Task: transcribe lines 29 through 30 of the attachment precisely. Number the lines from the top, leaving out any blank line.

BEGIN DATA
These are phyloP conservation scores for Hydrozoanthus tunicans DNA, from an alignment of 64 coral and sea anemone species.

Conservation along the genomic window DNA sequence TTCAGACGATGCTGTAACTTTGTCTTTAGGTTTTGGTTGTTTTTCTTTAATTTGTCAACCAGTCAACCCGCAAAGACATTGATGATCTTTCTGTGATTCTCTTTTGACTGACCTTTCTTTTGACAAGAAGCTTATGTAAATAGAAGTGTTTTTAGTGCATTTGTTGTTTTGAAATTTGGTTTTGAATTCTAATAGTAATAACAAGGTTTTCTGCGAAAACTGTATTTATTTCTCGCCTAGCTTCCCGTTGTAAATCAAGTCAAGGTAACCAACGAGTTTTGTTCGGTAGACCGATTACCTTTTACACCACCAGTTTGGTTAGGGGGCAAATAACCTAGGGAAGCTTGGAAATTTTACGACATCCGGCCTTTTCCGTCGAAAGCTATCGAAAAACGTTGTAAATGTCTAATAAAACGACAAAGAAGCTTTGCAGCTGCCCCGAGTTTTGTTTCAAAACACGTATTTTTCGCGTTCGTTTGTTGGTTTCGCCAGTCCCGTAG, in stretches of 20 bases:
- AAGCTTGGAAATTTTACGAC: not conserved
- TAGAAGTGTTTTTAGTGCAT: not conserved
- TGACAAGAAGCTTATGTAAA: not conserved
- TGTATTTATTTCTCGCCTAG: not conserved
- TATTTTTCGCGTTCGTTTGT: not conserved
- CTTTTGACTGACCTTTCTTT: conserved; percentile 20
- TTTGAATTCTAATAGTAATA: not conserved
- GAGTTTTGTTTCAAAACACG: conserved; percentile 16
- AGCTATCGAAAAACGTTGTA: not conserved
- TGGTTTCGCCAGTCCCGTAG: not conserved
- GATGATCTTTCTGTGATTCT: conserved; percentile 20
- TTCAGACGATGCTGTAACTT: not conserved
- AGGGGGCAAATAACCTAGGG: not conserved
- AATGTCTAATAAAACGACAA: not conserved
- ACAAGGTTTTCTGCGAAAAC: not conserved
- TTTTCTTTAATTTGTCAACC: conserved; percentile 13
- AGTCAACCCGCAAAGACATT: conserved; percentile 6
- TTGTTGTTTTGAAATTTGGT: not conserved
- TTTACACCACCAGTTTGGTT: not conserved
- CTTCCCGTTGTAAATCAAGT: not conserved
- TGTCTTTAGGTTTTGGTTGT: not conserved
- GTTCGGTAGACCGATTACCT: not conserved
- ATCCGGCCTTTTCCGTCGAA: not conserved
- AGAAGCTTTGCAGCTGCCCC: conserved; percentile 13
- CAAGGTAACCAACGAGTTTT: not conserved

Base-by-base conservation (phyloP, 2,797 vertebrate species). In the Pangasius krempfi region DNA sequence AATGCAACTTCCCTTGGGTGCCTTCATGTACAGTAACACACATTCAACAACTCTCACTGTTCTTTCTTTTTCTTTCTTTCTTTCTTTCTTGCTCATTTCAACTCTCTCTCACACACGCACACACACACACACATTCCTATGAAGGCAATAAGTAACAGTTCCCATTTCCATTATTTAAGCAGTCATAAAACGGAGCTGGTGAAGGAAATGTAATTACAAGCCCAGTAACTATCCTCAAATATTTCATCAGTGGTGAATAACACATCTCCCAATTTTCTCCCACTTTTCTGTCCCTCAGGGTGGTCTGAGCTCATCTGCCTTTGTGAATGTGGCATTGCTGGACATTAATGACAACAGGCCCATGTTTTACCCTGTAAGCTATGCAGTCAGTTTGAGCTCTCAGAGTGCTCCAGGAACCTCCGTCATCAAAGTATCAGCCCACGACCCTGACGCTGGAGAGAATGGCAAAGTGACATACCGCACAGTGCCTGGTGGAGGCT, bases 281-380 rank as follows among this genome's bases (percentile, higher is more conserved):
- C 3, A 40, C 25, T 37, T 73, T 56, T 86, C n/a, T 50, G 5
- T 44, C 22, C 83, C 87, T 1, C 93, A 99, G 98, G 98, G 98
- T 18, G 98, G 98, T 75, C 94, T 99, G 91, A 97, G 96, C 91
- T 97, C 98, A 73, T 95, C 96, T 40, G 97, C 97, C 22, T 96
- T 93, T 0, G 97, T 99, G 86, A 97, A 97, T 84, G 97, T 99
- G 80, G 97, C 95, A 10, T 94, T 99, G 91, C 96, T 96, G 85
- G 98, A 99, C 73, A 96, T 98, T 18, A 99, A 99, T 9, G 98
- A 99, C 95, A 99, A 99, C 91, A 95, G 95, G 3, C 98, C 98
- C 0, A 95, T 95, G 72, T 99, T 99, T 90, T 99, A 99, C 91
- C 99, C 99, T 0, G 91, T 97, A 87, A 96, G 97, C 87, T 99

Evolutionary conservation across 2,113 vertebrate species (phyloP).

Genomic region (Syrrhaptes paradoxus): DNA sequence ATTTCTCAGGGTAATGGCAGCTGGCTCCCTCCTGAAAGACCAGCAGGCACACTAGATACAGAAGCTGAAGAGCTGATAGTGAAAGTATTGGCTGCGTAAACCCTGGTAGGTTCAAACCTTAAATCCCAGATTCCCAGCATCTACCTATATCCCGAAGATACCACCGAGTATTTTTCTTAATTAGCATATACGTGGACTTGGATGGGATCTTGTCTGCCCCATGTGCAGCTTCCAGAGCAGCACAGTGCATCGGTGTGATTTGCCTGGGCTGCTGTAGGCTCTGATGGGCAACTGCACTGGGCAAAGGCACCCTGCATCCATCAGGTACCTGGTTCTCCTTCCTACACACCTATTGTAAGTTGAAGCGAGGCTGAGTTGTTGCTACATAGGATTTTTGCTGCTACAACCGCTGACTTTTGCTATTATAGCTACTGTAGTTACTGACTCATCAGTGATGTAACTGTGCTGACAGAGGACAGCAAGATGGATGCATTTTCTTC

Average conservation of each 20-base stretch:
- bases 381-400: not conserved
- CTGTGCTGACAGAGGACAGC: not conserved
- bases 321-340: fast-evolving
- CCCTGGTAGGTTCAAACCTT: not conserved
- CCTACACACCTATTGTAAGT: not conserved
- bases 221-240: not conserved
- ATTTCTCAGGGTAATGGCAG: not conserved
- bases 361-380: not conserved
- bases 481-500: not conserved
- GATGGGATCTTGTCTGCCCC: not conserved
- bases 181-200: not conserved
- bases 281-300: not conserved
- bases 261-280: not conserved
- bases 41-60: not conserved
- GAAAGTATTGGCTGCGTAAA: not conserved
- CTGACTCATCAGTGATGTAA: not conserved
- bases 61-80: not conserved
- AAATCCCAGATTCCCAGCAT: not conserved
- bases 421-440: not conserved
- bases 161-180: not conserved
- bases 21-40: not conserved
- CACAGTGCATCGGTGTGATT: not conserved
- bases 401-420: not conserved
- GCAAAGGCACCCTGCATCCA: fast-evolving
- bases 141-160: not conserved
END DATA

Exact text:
- C 3, A 40, C 25, T 37, T 73, T 56, T 86, C n/a, T 50, G 5
- T 44, C 22, C 83, C 87, T 1, C 93, A 99, G 98, G 98, G 98